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Review: 한국어 한국문화 (Korean Language and Culture)

About a year ago I discovered the book 한국어 한국문화 from the website hanbooks.com, a great site for buying Korean books, music and DVDs. I was looking for something to supplement the textbook I was using and to study outside of my lessons. To be honest, I am not sure what initially drew me into the book or why I chose this one, but I am so happy I did!

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한국어 한국문화 (pronunciation “han guk eo han guk mun hwa”) or Korean Language and Korean Culture is a book which can be used as a textbook in a language class, or independently for self-study. Initially when I got the book, I had been studying Korean for about one year, and I would say the level was a little difficult at that time. However, after a few months, I could truly appreciate the book and learn a lot—without needing to constantly use my dictionary. One of the good points of the book (which can be tricky at first) is that there really isn’t any English in it. The book is set up so clearly though, you don’t need English, and can immerse yourself in learning Korean.

한국어 한국문화 has 25 chapters following the story of a girl who moves to Korea from China to study. In the first chapter she arrives in Korea at the airport, and throughout the book she meets friends, buys an apartment, and eventually gets married. The situations are all very real, and things a student first living in Korea would face, well maybe not as far as the engagement chapter, but you get the gist! 😉

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Each chapter begins with a written overview, intended to get you thinking about the topic and start making guesses about what will happen next in the story. There are also questions which go along with the dialogue you listen to on the CD that comes with the book.

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The next page has the dialogue you just listened to in a written format, along with a focus on the grammar points of the chapter and vocabulary.

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The next page is divided into two sections. The first has a list of vocabulary and pictures you need to match with them. After that there is a short dialogue, again relating to the story line, and a few follow-up questions to ensure comprehension.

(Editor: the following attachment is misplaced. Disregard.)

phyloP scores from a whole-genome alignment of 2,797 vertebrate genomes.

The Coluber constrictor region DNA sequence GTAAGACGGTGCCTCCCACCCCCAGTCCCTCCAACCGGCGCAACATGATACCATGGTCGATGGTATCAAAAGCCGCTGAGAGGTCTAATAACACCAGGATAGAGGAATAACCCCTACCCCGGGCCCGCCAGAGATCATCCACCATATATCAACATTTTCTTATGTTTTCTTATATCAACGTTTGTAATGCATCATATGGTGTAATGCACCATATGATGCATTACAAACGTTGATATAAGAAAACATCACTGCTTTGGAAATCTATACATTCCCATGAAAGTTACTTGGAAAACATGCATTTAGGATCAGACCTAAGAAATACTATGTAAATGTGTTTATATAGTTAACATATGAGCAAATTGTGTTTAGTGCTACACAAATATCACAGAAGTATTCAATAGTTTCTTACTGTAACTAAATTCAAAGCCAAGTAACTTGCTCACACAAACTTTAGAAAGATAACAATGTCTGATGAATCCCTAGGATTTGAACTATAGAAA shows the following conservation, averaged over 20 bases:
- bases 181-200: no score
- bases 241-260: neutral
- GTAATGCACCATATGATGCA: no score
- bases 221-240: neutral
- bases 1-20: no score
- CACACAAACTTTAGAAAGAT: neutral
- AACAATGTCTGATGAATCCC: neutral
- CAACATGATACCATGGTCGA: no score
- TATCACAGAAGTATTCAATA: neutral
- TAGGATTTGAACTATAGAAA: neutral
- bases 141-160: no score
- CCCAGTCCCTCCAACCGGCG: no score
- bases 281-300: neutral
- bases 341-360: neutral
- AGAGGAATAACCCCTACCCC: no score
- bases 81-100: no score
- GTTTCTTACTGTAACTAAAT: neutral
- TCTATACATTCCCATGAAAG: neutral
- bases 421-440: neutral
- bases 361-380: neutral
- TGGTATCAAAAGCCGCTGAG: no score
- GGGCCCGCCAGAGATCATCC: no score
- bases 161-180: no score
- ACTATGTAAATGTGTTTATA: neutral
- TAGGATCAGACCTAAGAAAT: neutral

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The next two pages are more independent, or less assisted from the previous pages in the chapter. There is a short reading which is then followed by a writing activity and an activity which can be done with a partner.

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After that, there are a few pictures and helping words, which you use to create the next scene in the story. This is great because it is structured but still offers the opportunity to be creative and use the material you are learning independently.

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The next two pages are full of extra cultural details to supplement the learning done in the chapter. This as well as the last page in each chapter, a Q&A page, are both more challenging, with more complex Korean and are geared for a more intermediate learner. This is one of the things I love about the book—it helps you constantly raise the bar or your language expectations, and introduces you to natural or realistic Korean.

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I would definitely recommend한국어 한국문화 to anyone studying Korean. It is much more exciting and engaging than your average language textbook, and the chapters are short enough and independent enough that you can pick it up and do a chapter here or there without feeling lost.

I would say, however, that it probably wouldn’t be wise to use this as your ONLY textbook, and that it is best used as a supplement to other material.

Rating: 5/5

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